One thing I've found over the last few years of dealing with clients, especially when it comes to SEO, is that most of them seem to have this irresistible obsession for checking their rankings every 15 minutes.
I’ve had clients calling me the very next day after having only just signed the contract, asking “When do you think my site will move up?”, or “I’ve just checked my site and it’s still on page 6, what’s going on?” As annoying as this is, it's to be expected.
Even though everything, including expected timeframes and results are outlined within the SEO proposal and contract, they still feel compelled to check on things every 5 minutes and annoy you with silly phone calls and lengthy emails.
As you know, SEO takes time, and that time can vary greatly between projects. Whilst one campaign may only take 10 days, another may take 6 months. There really is no definitive timeframe for results, it's just a matter of implementing the tasks and strategies to gain the desired outcome. And that takes time.
Let me give you an example.
Just recently I ranked a clients website first page on Google. The business owner was a personal trainer, and was keen to attract clients via the web. The site was relatively new, and within 2 weeks, I had it position 3 for its primary keyword. Needless to say, my client was ecstatic and very pleased with the work performed, and thanked me dearly. Infact he made a point of referring a number of other clients my way which was greatly appreciated. However, after just 2 months of that site hitting first page, and staying there, it suddenly plummeted from the first page, back to page 38. Within minutes, emails quickly followed and my phone began to ring non stop.
My site has dropped in Google, oh noes!
The client was, to put it mildly, panicking, and wondered what on earth was going on. Thankfully I had seen this many times beforehand and went into immediate damage control over the phone. I reassured the client that this could be simply an update or shuffle of the search results and that the best thing to do was “wait it out”. I was met with some resistance, as the client wanted it, in their own words ....“fixed immediately”.
I must point out here that I always think rationally and remain calm, no matter how heated or emotional a client becomes. This is important. Always remain in control and explain to your client that fluctuations like this are normal. It's only if a site drops for extended periods of time that there is likely to be an issue that requires attention. Running in circles screaming “the sky is falling” isn't exactly being very proactive at all.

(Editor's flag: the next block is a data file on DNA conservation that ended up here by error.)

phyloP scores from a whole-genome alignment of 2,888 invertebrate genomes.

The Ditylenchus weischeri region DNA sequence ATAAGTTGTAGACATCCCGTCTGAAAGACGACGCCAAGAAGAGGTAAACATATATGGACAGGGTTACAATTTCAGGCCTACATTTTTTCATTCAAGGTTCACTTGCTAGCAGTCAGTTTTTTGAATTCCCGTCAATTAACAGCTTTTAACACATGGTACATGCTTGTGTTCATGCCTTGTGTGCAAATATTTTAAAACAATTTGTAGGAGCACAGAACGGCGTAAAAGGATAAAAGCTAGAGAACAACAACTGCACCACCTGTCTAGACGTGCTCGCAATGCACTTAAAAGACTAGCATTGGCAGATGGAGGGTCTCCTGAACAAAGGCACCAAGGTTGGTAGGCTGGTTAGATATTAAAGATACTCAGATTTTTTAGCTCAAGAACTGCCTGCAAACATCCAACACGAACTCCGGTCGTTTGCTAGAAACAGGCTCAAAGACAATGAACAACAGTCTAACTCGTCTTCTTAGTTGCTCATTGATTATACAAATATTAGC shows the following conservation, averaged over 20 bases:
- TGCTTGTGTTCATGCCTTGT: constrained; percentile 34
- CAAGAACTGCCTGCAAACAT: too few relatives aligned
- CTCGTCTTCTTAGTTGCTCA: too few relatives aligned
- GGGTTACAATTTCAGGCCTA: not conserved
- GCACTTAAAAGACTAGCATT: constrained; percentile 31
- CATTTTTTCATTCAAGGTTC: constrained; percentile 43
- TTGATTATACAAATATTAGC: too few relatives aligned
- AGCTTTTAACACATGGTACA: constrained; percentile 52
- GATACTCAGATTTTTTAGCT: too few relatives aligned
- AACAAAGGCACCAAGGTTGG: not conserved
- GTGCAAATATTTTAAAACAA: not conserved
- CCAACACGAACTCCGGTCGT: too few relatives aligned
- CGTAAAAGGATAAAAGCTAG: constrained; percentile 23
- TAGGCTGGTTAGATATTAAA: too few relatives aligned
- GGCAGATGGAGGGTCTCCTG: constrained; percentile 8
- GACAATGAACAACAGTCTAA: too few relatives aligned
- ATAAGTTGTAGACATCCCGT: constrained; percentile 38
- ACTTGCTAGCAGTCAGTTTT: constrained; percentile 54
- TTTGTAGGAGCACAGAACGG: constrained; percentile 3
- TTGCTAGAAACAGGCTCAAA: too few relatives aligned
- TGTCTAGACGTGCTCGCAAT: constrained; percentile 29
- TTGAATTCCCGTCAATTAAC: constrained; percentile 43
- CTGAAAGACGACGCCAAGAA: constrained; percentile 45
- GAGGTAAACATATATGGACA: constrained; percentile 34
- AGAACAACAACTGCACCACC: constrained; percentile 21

After speaking with the client I did some initial research and strangely enough the site had been dropped almost 37 pages. This was a little odd, although I had been aware of a recent algorithm change and wanted to see if the site would “right itself” given some time.
Over the next 3 days the site came back to first page, and this time to 2nd position. With no changes made whatsoever. This then reassured me that the slip in rankings was obviously due to a change within the search engine and nothing related to either on or offsite optimization.
I called my client and informed him that the site had returned to first page and had actually “moved up” a spot to 2nd. Oddly enough, this time his tone had changed significantlly and he was a lot more cheery – funny that! The site was back, the client was happy and I hadn't changed a thing!
Fluctuations are a normal part of the ranking process.
Which brings me to my point…..
Firstly, dealing with panicky clients unfortunately is sometimes unavoidable, and this is where it's important to educate your client as best you can ahead of them signing up with you as a consultant. I usually always indicate potential fluctuations and variences in search placement results, and make them aware that this is completely normal.
Secondly, never start trying to “fix” a sites rankings unless you know they are definitely broken! If you start making changes or altering your optimization efforts, there’s no real way of knowing whether or not you’ve made the situation better or worse. As a rule of thumb, I always wait at least 2-3 weeks before I begin making assumptions about sudden fluctuations in search placements, and whether or not those fluctuations are normal, or if it requires immediate attention.
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